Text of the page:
Arch (Skip) Gibson, former reporter for the Chronicle in the 1960s, recently published Kotah Gold, the second novel of his Bear Kotah series, available on Amazon and Kindle.
Skip Gibson lived with his family in Trinidad from 1960 to 1966 during which time his father, Arch E. Gibson, was the editor of the Chronicle-News before joining the staff of former Third District Congressman Frank Evans. Gibson worked as an assistant pressman while he attended TSJC and served as a reporter for the Chronicle-News after graduation.
“I followed a career in journalism for 19 years,” said Gibson, “working for newspapers from the Chronicle in Trinidad, to Roswell, New Mexico., the Lamar Daily News in Lamar, Colorado; Okmulgee Oklahoma Daily Times, Lawton Oklahoma Constitution and Morning Press, and The Oklahoman in Oklahoma City.”
Gibson and his wife Carolynn were married at the Trinidad United Methodist Church in 1965. “Carolynn and her family, father Harold, mother Dorothea and brothers Wayne and Archie, had recently moved to Trinidad from Alsea, Oregon,” Gibson said. “Her late father was a lifetime lumberman who supervised planer operations at the Stonewall Forest Products mill which operated in Trinidad 1963 to 1968.”
In 1987, Gibson changed careers, moving to defense and government contracting. “This led to positions in Fort Worth and Huston, Texas, Washington, D.C., Australia, the Middle East for three years, and back to Fort Worth,” he said. “I retired from contracting in 2015 and we visited family for nearly a year of travel from coast to coast until I published my first novel in 2016.”
His first novel, Crossing the Red, “focuses on the war on terrorism veteran Bear Kotah, his struggle with PTSD and how he overcomes a terrorist threat in his own backyard,” Gibson explained. “More than 28 years of defense and government contracting provided a significant understanding of international affairs in the Middle East; the United Arab Emirates, Iraq, Oman, Bahrain, Qatar, and Jordan. It offers a profound understanding of the jihadist threat today which is reflected in this first book.”
The second, recently published Kotah Gold, is drawn from the national problem of child sexual assault and human trafficking. “My fictional story is about one such victim who is befriended by two Comanche brothers, Grandfather and Uncle Willie Kotah, camping in Palo Duro Canyon and preparing to participate in the annual Celebration of the Horse. From them she learns survival tactics in her struggle to escape abductors,” he continues. “Hers is a happier ending than most such abductions. Sadly, few of these cases have storybook endings and involve serious trauma that can take years of therapy and counseling to repair.”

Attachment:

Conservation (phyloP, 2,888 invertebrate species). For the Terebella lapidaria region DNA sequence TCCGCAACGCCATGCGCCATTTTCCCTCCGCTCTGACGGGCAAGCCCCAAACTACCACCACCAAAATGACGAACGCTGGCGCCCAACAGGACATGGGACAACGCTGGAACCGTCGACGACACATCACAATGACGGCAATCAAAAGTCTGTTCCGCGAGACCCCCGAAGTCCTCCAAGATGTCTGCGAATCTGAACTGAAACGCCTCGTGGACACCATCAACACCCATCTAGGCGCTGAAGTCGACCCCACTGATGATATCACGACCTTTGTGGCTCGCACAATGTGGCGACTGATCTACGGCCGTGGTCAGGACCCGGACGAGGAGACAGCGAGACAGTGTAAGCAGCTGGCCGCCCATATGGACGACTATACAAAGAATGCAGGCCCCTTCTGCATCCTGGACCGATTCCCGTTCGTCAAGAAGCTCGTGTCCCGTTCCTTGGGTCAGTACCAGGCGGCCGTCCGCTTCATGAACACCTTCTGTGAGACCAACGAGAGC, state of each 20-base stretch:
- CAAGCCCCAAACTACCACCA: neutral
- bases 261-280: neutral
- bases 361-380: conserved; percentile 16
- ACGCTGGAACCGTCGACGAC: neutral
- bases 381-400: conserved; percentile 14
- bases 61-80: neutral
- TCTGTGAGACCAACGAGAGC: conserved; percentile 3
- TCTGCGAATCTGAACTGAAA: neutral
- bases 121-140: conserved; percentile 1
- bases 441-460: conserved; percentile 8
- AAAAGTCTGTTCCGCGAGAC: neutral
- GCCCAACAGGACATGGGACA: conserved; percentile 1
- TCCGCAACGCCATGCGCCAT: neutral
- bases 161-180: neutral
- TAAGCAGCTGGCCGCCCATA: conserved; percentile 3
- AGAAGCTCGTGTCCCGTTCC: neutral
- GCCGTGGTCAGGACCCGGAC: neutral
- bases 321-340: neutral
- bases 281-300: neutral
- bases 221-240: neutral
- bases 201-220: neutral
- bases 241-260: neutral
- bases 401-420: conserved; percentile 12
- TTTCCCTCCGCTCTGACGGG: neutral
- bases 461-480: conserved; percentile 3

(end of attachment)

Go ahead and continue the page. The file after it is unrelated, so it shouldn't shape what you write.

Gibson recalls his time living and working with the Comanche, Kiowa, and Apache during his years as a journalist helping him understand their cultures. “My experiences [with these tribes] provided insights into their old culture, compared to the conflict of traditional ways with modern living.”
He also recalls his first visit to Palo Duro Canyon as inspiration for his novels setting in the ruggedly beautiful 120-mile long canyon. “In the early 1970s, my brother, Roger Gibson, who still lives in Amarillo, took us to the Pageant in the canyon,” he said. “I was wowed and motivated on the spot. I knew right then and there that I would write something about Palo Duro, the tribes, the big battle and how that could affect visitors today.”
These days, Gibson works on his fiction in the Mojave Desert near Joshua Tree, California, but he fondly remembers his time in Trinidad. For more information, visit Arch Gibson’s website www.mondernwestfiction.com.